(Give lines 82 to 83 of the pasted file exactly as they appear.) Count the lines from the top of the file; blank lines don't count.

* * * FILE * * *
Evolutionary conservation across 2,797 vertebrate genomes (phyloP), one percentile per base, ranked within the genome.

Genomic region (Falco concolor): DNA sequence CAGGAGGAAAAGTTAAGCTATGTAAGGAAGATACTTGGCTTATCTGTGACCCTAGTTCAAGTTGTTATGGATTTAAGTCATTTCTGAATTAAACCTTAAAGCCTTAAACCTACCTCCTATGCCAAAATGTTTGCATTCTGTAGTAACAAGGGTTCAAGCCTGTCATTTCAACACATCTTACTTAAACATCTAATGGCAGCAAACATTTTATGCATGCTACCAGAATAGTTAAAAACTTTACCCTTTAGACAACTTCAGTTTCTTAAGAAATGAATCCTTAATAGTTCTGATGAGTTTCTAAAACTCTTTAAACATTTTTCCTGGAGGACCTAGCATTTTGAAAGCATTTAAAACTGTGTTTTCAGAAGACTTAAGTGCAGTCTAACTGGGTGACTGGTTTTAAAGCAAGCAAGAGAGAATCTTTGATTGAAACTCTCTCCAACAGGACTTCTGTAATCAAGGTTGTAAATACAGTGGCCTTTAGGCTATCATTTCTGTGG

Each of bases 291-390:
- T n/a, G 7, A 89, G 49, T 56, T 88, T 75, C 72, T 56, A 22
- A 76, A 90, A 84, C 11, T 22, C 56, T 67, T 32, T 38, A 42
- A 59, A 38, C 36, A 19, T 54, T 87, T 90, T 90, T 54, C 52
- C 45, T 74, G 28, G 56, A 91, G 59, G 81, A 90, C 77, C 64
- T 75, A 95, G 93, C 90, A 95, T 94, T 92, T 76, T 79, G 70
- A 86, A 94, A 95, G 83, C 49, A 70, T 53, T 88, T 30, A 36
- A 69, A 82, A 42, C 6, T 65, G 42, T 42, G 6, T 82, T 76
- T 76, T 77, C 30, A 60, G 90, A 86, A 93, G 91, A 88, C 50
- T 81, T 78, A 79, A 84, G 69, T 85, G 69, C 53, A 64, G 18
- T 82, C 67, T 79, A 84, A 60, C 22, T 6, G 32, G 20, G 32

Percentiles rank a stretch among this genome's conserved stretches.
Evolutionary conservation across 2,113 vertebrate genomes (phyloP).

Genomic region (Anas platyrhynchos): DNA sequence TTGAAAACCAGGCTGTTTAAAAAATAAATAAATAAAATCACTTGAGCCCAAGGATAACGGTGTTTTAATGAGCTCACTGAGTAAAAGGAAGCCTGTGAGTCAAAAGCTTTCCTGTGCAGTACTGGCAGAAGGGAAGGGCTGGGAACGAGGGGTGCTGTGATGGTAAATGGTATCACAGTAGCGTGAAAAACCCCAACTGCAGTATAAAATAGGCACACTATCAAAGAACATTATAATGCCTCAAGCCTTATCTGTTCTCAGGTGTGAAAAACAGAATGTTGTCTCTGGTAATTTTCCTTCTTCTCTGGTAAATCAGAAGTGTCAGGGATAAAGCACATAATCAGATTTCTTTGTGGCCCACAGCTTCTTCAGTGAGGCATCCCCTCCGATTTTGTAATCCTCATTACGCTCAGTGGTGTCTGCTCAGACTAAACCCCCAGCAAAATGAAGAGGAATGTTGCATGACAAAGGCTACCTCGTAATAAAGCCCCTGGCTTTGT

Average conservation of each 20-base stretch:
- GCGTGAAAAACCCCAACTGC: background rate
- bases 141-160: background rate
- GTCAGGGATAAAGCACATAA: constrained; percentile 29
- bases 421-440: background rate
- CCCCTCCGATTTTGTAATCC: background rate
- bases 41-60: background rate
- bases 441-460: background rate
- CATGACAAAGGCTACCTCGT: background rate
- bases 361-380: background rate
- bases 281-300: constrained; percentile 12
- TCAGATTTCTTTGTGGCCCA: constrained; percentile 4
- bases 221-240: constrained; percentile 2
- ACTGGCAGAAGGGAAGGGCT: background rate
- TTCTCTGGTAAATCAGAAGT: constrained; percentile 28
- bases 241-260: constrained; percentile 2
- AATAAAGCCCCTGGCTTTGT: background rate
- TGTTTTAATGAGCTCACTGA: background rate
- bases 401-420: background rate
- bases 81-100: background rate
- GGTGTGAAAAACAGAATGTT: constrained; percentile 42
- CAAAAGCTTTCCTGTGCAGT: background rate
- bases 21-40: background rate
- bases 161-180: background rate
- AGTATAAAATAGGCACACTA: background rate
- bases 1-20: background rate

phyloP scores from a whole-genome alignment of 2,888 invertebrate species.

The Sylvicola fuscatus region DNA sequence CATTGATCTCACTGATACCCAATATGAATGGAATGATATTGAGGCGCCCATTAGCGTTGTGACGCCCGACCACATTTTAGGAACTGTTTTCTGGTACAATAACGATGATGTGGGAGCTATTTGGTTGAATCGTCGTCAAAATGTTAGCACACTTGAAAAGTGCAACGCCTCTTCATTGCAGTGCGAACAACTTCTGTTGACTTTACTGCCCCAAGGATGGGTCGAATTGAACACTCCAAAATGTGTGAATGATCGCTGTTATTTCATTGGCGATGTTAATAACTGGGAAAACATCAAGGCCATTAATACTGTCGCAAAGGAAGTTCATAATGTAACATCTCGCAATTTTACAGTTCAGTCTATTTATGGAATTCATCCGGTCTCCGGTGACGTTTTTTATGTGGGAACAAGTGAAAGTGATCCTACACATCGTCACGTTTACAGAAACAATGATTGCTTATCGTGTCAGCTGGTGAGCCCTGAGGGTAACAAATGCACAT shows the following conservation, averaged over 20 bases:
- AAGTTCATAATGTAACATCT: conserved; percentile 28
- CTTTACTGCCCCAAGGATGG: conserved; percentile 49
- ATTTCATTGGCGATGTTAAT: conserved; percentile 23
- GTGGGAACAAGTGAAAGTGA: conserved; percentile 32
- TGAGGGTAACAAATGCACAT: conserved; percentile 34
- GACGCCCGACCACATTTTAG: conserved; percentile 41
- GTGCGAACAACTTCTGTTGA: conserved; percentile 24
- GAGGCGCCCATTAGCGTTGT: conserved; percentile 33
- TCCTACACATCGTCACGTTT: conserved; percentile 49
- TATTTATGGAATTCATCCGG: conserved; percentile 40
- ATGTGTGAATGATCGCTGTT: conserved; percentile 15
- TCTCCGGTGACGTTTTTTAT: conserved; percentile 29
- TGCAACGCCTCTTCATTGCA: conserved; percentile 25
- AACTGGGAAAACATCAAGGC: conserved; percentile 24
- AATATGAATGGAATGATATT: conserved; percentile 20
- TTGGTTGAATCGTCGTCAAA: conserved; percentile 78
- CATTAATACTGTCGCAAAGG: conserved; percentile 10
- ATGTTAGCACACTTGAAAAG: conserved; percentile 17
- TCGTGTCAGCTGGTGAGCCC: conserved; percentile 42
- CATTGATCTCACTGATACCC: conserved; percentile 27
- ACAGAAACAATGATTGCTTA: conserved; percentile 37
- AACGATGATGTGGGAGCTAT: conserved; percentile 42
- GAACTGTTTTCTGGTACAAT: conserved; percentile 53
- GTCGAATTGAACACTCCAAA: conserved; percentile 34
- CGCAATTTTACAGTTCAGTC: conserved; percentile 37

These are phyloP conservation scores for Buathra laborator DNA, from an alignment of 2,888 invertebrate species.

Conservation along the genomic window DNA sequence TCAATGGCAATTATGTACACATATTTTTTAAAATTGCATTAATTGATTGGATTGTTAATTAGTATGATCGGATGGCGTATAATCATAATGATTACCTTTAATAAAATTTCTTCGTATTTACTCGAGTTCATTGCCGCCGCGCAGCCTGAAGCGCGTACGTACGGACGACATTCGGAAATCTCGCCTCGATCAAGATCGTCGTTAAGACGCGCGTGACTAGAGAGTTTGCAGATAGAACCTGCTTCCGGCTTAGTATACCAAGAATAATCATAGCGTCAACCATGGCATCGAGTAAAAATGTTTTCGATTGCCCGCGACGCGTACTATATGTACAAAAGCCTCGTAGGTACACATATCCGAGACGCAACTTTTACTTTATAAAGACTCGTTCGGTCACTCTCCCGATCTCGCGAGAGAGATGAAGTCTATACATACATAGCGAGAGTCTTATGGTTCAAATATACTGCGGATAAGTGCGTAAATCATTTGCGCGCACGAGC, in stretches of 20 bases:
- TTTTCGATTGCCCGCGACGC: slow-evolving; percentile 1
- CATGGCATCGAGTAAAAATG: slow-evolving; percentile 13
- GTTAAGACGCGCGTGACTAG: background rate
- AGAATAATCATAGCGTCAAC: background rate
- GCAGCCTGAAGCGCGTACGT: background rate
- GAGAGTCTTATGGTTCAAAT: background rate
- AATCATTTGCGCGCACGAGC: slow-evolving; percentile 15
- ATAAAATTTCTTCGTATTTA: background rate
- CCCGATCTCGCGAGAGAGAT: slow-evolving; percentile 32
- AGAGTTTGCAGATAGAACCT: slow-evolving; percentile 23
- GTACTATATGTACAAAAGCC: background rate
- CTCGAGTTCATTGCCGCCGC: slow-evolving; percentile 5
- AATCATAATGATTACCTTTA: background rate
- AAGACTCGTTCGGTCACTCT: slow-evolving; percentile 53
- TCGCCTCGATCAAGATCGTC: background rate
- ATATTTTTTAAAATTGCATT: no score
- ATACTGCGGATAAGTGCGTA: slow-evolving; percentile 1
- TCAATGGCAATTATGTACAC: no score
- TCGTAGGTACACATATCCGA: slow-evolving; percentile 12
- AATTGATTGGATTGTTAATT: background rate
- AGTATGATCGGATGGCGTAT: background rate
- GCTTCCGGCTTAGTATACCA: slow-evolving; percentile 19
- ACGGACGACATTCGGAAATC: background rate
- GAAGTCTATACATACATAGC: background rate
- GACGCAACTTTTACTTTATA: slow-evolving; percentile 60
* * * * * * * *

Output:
- GTACTATATGTACAAAAGCC: background rate
- CTCGAGTTCATTGCCGCCGC: slow-evolving; percentile 5